It took a while, but I finally found one. This was the other day, when I was up in the Interior, off-Island for the first time since the drawbridge went down. On the highway, I kept my eyes peeled for ’Merican border-breachers hell-bent on spreading COVID-19 like smallpox while supposedly driving to Alaska.
Alas, during three days of searching, I only spotted one U.S. licence plate, on a vehicle from Oregon in a parking lot near Penticton. There was no one inside the car, but I torched it anyway, just to be on the safe side.
“Things are different today,” I reasoned. “Can’t be too careful.” Gosh, I hadn’t felt that hyper-vigilant/paranoid since the days after 9/11, when I jumped a guy I overheard ordering apple pie “a la mode,” which we all recognize as jihadi terrorist for “God is ice cream.”
Except then, this guy in Kamloops started squinting at my own licence plate holder: “You from Vancouver Island?”
“It’s OK,” I assured him. “I rolled up the windows and held my breath while driving through Kelowna. And on the ferry, I paid six bucks for the decontamination chamber where the Pacific Buffet used to be.” (This last bit might have been hyperbole.)
He hesitated, wasn’t sure what to make of my reply. I sympathized, having faced his conundrum myself. That is: Exactly how foreign do you have to be to warrant getting the pandemic stink-eye from locals? How far away do you have to live before you’re seen not as a neighbour, but as a threat?
Trying to figure out who is welcome where has been a COVID quandary. One day, they’re pleading with tourists to stay away from Hornby, or Salt Spring, or Tofino, or Port Renfrew, or wherever, and the next, they’re welcoming them with open arms and cash registers. Or fixed bayonets. The reaction isn’t always consistent, even after restrictions on non-essential travel have been eased.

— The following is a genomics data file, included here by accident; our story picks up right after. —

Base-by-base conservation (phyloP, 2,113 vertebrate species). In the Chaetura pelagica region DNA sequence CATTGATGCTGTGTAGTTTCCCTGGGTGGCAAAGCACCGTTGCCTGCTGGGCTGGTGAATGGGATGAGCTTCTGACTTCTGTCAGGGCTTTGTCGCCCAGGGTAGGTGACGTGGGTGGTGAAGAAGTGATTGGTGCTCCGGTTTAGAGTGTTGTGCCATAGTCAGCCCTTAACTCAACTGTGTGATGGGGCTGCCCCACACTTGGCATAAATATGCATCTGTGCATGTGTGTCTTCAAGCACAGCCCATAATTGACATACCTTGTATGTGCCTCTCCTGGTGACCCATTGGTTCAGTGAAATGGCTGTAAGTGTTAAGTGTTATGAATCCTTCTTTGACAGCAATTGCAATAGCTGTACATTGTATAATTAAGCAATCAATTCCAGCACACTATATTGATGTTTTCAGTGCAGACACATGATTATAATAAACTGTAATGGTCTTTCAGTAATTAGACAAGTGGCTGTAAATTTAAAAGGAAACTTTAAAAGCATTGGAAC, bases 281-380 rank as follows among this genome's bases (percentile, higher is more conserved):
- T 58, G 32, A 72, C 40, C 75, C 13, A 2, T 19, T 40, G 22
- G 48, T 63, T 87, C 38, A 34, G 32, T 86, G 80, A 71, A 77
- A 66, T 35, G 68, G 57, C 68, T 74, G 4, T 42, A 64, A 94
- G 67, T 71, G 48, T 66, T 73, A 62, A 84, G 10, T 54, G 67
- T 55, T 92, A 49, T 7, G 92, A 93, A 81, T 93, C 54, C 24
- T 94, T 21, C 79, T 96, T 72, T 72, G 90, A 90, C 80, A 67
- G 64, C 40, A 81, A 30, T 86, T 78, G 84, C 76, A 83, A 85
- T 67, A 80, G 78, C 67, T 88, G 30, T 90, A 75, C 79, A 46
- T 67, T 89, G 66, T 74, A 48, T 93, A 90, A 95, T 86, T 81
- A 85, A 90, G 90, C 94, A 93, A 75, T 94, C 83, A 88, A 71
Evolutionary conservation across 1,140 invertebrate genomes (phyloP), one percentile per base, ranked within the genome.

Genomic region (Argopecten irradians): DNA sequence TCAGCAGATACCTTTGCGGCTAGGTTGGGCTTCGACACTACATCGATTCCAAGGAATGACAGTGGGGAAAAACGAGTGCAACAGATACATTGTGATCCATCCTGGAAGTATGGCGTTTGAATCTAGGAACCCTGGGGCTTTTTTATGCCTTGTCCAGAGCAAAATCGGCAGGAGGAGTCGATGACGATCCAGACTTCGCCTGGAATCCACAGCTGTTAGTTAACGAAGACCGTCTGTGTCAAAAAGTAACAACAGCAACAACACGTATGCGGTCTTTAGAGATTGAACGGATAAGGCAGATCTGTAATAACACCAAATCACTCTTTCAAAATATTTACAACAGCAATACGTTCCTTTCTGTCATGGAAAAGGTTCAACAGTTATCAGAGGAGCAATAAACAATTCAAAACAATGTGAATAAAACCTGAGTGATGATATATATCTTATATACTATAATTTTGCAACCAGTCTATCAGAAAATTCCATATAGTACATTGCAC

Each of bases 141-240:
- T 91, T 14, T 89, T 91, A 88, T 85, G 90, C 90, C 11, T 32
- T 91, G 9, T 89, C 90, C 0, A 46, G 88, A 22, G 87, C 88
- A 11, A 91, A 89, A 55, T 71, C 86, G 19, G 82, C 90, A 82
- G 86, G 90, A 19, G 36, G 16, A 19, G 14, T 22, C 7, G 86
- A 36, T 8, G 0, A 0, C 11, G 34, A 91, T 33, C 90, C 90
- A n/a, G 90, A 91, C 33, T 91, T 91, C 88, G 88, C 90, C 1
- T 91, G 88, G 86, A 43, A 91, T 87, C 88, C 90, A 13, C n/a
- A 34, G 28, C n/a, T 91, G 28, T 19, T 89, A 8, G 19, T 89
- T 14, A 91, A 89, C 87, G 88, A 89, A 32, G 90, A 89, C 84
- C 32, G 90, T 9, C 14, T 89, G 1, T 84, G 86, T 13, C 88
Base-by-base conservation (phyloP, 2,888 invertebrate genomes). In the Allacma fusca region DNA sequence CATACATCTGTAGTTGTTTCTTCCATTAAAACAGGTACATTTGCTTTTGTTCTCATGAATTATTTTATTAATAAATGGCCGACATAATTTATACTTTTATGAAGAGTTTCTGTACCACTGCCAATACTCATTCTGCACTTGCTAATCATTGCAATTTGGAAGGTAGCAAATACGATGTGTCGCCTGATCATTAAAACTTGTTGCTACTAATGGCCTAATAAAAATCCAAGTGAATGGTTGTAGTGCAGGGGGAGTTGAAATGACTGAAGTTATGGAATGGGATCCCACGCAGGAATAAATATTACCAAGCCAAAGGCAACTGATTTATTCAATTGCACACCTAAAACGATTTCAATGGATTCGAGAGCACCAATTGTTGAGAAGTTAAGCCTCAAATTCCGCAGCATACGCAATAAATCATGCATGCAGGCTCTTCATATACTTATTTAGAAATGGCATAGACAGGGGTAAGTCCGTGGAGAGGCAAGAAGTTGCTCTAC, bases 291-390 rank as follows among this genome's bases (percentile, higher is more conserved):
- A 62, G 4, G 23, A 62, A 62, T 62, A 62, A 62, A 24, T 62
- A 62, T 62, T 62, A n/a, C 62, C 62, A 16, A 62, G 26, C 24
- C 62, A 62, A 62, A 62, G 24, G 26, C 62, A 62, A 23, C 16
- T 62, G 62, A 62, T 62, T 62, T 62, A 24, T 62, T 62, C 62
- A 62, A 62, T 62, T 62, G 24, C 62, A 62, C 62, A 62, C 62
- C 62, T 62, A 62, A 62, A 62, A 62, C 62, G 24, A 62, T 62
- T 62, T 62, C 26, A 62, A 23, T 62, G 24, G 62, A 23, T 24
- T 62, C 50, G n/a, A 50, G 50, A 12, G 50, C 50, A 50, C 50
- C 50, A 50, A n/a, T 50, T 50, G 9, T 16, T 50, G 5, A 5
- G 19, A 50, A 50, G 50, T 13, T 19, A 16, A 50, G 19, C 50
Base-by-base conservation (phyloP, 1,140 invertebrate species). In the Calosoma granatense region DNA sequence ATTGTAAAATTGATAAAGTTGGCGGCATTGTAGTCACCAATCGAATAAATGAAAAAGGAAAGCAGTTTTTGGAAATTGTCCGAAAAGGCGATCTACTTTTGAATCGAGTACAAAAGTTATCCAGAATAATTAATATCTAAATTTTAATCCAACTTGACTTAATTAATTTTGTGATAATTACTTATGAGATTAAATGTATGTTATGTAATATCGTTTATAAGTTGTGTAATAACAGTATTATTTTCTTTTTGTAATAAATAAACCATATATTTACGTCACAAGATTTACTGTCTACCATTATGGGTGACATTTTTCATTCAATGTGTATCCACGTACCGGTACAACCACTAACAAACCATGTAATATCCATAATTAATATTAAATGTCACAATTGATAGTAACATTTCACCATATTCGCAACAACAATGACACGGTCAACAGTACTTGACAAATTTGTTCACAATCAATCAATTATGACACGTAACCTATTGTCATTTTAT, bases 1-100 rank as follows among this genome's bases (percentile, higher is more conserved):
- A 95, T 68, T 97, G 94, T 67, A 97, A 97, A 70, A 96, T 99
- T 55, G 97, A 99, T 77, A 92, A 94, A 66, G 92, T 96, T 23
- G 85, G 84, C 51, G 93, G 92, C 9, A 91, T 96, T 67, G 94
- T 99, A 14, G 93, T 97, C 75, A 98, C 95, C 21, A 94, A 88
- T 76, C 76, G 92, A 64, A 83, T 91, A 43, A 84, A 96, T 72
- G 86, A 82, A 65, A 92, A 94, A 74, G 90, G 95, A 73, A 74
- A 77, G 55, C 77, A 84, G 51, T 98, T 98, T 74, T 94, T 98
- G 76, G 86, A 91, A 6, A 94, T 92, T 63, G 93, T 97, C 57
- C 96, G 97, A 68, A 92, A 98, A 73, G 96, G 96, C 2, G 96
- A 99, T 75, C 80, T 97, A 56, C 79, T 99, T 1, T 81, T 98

Albertans must not know what to think. Just over a month ago, John Horgan said people from Alberta and the Yukon were free to visit B.C. as long as they behaved themselves. “To all those Albertans who have properties in British Columbia and spend much of their time in British Columbia, I’m certain that they’ll be coming for the summer and we welcome them,” he said.
Alas, that memo apparently didn’t reach the self-appointed Pandemic Police, who took it upon themselves to leave nasty notes on out-of-province vehicles.
Then, last week, after being asked a question about the harassment of Canadians who had come back from the U.S. and were driving around in cars with American licence plates, Horgan said something about how such people should get B.C. plates, or ride the bus or climb on a bike.
Somehow, by the time the story got to the other side of the Rockies, his answer had been interpreted to include vacationing Albertans, which inspired a by now predictable anti-B.C. backlash in Wild Rose Country (though at least they didn’t smash any wine bottles this time). Alberta is pretty thin-skinned when it comes to Horgan and B.C., taking offence even when none is intended.
Not that we haven’t given them reason. First B.C. tried to block the pipeline. Then, after inviting Alberta retirees to invest their life savings in Victoria condos, we blindsided them by replacing the welcome mat with a speculation tax last year.
And then, after the pandemic arrived in March, we told them to stay away from their B.C. homes altogether. “Don’t come near us,” we told them, “but feel free to keep paying your property taxes.” As a marketing slogan, it doesn’t have the ring of “Super, natural B.C.,” does it?
Anyway, we’re all in a bit of a pandemic pickle now. We’re not sure how far we can go and still be accepted, no longer sure of where the borders are (other than the one with the U.S., which we’re bricking over).
Feel free to explore our entire spectacular province, we’re urged, except for those parts where you’re not wanted (oh, and BTW, the people who don’t want you in their community might still think it’s OK to visit yours).
Conversely, we’re not always sure to whom to give the stink-eye. Americans? Albertans? Okanagan partiers? Anyone from the wrong side of the strait? Or the Malahat? Sometimes you’re the car-torcher. Sometimes you’re the torchee.